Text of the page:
“Is it a great promotional idea? Yes,” he said. “Is it going to work in the city [throughout the industry]? Not necessarily.”

Even within the two hotels, the chefs’ responses to the measure have differed.

Chef Jason Gaskins at Roots, inside the Orchard Garden, “is one-hundred percent backing this idea totally,” he said. “Roots is more geared to being a locavore, and everything within 500 miles is definitely utilized within roots. The chef is drawn to more organic farming and working with smaller farms.”

As for Meatless Mondays, said Bruels, Gaskins “bought into this idea 100 percent and is creating vegan and vegetarian items that he is going to feature on Mondays in his promotion.”

Chef Jeramiah Wheeless at Daffodil, inside the Orchard Hotel, “definitely understands the promotional idea for Meatless Mondays and the political issues that are driving it: more awareness in schools for plant-based foods, the need to be more earth-friendly,” said Bruels.

“But at the same time, here we are in a city that is a culinary capital and for us to adopt a principle like this is a very challenging thing, not only because we are a culinary capital but because of the demands the public makes on restaurants.”

Daffodil, which has more of a French influence, needs to be able to call upon every ingredient it may need every day of the week, he said. And yes, that includes meat.

“Both our chefs were absolutely following this story as much as I did,” said Bruels. “Obviously, this is their industry and I would expect they would be looking at things like this.”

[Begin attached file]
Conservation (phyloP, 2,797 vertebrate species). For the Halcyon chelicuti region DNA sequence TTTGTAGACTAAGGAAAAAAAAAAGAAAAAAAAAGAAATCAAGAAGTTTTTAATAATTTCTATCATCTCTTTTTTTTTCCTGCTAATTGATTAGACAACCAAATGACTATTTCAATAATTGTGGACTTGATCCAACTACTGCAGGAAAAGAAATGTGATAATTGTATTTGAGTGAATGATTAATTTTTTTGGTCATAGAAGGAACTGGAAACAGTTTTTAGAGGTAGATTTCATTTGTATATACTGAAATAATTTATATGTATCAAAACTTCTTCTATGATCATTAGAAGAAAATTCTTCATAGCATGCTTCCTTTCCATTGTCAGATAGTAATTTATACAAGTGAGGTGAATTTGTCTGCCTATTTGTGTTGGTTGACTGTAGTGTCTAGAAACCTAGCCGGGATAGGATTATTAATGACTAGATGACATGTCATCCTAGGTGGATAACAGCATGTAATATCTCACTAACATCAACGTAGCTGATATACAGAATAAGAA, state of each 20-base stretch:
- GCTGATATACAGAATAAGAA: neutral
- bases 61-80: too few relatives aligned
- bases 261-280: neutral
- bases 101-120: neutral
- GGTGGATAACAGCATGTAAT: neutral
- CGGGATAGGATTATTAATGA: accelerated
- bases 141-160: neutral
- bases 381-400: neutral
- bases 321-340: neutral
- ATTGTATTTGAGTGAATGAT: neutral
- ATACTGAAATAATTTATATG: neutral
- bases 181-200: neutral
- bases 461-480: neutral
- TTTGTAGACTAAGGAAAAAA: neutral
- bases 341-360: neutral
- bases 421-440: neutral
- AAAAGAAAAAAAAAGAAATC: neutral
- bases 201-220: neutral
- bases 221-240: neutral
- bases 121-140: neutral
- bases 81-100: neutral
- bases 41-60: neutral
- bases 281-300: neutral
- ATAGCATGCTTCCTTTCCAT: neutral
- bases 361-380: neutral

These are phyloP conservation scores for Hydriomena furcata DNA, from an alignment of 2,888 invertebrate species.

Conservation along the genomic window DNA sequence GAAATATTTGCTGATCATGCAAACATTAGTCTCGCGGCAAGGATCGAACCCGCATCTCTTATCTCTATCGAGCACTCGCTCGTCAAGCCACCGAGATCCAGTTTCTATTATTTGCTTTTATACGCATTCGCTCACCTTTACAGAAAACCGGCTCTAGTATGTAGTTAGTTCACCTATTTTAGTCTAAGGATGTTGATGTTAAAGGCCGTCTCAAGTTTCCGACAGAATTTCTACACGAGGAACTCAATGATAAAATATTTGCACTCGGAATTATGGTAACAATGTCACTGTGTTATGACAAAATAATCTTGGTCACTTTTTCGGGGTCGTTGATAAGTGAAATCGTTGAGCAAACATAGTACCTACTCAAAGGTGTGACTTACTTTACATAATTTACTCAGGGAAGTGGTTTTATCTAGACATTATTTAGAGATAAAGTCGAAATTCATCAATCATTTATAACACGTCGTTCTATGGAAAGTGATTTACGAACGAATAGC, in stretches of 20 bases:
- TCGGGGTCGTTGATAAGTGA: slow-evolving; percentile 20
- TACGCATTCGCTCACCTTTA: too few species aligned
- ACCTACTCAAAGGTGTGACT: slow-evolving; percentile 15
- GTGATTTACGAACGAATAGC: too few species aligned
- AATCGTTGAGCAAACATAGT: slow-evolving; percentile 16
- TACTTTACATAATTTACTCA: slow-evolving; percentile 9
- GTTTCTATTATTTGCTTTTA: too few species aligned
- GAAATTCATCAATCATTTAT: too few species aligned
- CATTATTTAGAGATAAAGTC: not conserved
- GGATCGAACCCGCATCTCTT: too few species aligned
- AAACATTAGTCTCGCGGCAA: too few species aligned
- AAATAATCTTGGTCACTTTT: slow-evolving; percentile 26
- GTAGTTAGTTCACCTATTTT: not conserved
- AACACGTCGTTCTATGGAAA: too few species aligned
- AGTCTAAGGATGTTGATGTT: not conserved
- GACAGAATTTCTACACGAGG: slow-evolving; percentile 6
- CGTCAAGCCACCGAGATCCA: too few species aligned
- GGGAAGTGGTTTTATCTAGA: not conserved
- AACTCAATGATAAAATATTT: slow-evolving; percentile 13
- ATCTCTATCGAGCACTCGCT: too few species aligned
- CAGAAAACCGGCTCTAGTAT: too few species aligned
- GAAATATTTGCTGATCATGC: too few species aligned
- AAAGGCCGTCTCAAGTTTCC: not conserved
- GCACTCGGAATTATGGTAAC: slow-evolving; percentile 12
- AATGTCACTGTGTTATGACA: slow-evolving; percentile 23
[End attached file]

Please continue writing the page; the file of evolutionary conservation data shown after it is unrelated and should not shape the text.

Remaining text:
Bruels said the Meatless Monday movement is not without merit but should be taken in perspective as a tool, not a mandate.

“San Francisco has some pretty phenomenal vegan and vegetarian-only restaurants, and I can see them using this as a platform to maybe move more into the limelight and step up on their soapbox and say ‘See? This is what I have been talking about.’

“But as an industry as a whole in San Francisco, well, how many James Beard nominations has the city received? I think [full compliance] would be like trying to rein in a teenager that has been running wild. That’s how you have to think about it.

“But I think Meatless Monday is a wonderful idea and a great way to bring public consciousness to something. It opens up a door.”
Caryn Eve Murray
Associate Editor
Hotel Interactive® Editorial Division

Bio: Caryn Eve Murray is a freelance writer and an assistant editor on the news desk at Newsday on Long Island. During her tenure as a business writer for New York Newsday, she covered the city's small business community for which she won the Distinguished Business Reporting Award of Excellence from the New York Newspaper Publishers Association. She has also been a feature columnist and writer and has ...
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RE: Green Hotel Movement Urges Meatless Mondays article link
How is going meatless on Monday going green? What resources specifically are we reducing when we go "meatless".